Friday 4ALL: The Time Conundrum


Stopwatch

Click for source.

Time. It’s what we all lack. We wish we had more of it (along with money, love, rest, etc.), but it doesn’t grow on trees. It’s not a commodity of which we can buy more. There just simply will never be enough time.

Time is the biggest reason I hear keeping teachers from trying new methods in the classroom. There’s not enough time to create new WebQuests, organize cooperative groups, or set up a wiki. A teacher’s times is occupied with deadlines, grade level expectations, behavior issues, parent phone calls…The list goes on and on. There isn’t enough…well….time to list all the things teachers have to do.

Time might be the most valuable thing educators have (or don’t have enough of). We hoard it. We covet more. There just never is enough.

For this reason, we should value the time we have and choose the instructional methods that will best meet our students’ needs. Cooperative learning, inquiry-based teaching, community building, and even our own eMINTS instructional model have research that suggest these are the best ways to use the limited time we have with our students. So, why won’t we commit to using our time more wisely? When will we commit to working smarter and not harder (or smarter and harder)?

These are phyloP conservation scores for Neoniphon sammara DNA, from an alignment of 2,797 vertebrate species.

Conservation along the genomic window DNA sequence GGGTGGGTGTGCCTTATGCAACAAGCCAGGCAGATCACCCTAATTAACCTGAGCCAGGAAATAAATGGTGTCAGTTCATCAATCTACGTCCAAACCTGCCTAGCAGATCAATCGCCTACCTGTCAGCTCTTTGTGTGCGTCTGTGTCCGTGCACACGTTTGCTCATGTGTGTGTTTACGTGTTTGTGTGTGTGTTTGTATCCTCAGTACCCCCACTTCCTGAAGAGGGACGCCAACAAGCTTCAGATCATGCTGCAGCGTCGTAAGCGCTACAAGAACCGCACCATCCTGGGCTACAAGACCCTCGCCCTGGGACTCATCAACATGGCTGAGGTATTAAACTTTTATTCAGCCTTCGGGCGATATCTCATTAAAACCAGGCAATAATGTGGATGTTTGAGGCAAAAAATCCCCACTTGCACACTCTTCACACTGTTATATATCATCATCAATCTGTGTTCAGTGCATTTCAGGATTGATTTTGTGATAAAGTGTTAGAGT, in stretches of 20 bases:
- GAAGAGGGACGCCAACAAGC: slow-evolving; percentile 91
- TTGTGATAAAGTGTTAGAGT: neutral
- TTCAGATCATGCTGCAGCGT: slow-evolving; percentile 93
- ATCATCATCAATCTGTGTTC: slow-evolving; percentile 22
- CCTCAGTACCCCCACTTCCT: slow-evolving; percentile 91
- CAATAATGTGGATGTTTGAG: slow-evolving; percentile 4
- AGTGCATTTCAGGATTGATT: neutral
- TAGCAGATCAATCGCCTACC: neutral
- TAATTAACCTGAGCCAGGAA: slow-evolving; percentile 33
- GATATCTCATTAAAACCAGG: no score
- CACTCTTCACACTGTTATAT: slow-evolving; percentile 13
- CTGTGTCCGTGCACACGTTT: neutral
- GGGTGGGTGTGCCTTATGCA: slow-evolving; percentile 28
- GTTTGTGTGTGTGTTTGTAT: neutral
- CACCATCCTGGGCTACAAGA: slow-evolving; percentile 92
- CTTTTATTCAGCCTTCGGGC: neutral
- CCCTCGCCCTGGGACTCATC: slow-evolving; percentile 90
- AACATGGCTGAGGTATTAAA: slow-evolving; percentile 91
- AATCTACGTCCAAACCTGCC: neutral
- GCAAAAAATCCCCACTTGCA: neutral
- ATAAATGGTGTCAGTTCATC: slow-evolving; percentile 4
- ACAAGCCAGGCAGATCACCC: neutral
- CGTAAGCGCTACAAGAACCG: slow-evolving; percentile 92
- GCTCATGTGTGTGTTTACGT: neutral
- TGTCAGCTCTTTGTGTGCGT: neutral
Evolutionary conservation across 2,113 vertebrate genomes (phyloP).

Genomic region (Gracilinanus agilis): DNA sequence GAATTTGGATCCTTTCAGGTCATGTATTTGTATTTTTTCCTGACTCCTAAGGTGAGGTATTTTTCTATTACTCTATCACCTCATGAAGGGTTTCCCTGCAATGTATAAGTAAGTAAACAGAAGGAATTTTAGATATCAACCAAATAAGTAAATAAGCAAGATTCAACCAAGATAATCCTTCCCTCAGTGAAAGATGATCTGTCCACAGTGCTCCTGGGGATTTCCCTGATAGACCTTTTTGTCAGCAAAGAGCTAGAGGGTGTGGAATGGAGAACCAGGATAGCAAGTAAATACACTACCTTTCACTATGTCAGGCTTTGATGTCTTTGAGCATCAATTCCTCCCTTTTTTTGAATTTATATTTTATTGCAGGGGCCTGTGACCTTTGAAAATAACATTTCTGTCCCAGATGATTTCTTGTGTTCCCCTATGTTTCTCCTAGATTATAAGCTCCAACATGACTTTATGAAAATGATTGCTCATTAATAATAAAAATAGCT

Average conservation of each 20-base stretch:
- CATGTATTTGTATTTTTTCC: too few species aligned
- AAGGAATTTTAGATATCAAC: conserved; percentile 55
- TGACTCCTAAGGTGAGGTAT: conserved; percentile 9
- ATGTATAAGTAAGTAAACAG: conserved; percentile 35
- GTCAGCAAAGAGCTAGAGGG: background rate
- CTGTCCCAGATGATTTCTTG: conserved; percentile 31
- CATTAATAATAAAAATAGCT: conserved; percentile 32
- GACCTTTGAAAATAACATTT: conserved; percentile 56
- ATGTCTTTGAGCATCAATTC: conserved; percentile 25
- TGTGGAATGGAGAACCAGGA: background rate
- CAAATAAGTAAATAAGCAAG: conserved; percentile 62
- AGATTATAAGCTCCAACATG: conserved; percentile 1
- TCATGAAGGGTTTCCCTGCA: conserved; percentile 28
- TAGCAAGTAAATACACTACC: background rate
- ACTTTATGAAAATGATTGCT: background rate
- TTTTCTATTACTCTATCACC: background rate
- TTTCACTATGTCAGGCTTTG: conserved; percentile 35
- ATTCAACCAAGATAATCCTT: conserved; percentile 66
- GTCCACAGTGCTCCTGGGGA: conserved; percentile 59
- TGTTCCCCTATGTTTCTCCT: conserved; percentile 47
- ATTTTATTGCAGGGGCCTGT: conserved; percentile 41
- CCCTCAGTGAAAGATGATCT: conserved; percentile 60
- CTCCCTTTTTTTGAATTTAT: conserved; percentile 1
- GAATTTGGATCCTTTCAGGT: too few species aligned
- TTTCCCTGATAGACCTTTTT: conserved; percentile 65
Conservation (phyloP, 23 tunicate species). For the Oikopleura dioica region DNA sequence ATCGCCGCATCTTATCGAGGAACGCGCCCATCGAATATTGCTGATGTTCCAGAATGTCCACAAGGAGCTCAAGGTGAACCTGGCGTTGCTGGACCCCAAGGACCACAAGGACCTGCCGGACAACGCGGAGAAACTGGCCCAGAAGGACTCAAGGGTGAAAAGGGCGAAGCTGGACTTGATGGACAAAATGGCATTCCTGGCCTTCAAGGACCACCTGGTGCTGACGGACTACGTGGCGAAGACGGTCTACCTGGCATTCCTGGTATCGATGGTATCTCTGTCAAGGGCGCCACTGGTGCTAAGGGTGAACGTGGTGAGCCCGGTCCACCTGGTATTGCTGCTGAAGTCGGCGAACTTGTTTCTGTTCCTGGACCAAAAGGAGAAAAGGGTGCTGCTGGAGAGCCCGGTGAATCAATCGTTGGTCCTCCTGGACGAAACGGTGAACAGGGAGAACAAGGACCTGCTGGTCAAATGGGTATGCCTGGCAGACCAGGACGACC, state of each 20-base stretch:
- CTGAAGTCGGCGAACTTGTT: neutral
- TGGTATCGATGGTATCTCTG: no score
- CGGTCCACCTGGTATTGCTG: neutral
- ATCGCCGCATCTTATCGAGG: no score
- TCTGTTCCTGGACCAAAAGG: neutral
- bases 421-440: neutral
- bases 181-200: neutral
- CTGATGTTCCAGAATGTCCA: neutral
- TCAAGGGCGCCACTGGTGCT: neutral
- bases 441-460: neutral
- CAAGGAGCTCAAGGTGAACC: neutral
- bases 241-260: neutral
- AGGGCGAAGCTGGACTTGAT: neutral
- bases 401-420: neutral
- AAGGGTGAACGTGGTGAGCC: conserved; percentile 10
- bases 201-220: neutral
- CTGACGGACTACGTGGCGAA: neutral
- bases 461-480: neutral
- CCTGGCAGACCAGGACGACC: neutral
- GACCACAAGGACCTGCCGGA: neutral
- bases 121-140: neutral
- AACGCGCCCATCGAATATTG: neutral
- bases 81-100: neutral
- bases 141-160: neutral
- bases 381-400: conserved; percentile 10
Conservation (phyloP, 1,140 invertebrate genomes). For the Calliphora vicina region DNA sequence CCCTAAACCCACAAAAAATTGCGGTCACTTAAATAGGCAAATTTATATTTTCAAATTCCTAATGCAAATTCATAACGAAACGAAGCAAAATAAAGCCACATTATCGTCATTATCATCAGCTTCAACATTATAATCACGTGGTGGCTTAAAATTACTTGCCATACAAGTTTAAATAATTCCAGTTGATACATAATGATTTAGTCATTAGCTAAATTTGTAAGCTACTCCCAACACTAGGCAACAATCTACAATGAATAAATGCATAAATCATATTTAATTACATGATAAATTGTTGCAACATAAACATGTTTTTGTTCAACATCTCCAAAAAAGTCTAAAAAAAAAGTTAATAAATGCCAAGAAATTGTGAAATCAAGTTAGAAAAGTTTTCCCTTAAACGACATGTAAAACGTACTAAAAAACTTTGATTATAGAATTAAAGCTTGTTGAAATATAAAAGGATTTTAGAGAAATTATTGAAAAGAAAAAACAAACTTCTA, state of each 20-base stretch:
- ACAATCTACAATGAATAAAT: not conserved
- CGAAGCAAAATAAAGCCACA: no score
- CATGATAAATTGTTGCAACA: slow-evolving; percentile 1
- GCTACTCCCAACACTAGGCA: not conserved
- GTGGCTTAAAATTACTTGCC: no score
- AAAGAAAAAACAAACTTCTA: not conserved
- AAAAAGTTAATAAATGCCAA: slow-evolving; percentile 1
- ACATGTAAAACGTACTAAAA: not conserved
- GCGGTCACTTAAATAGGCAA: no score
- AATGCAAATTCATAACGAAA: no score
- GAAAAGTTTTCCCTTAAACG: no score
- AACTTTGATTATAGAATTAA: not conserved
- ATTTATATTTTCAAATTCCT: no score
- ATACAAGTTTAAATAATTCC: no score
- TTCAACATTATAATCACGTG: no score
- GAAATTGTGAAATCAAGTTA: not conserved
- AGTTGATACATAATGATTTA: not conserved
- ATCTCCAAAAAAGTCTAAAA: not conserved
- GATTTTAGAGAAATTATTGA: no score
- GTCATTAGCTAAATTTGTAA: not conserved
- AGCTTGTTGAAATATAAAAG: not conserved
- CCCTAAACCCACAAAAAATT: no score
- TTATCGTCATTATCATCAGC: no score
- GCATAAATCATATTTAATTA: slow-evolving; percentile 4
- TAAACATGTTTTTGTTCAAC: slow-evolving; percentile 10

It seems the answer to our time conundrum is to make the leap from traditional forms of teaching to pedagogy that is research-based and effective. Our time can be used more wisely to achieve the effects we desire. Replacing traditional methods in order to teach non-traditional students is the best way to use our limited time with students.

Besides, we would have more time if we didn’t spend so much of it running off copies of another worksheet, writing long lectures, or dealing with the same discipline problems over and over again. It’s time to accept the research and reallocate our time toward truly effective teaching practices like those found in the eMINTS instructional model.

Zac Early is an instructional specialist with the eMINTS National Center and appreciates the time you spend reading Networked Teaching & Learning.

Comments are closed.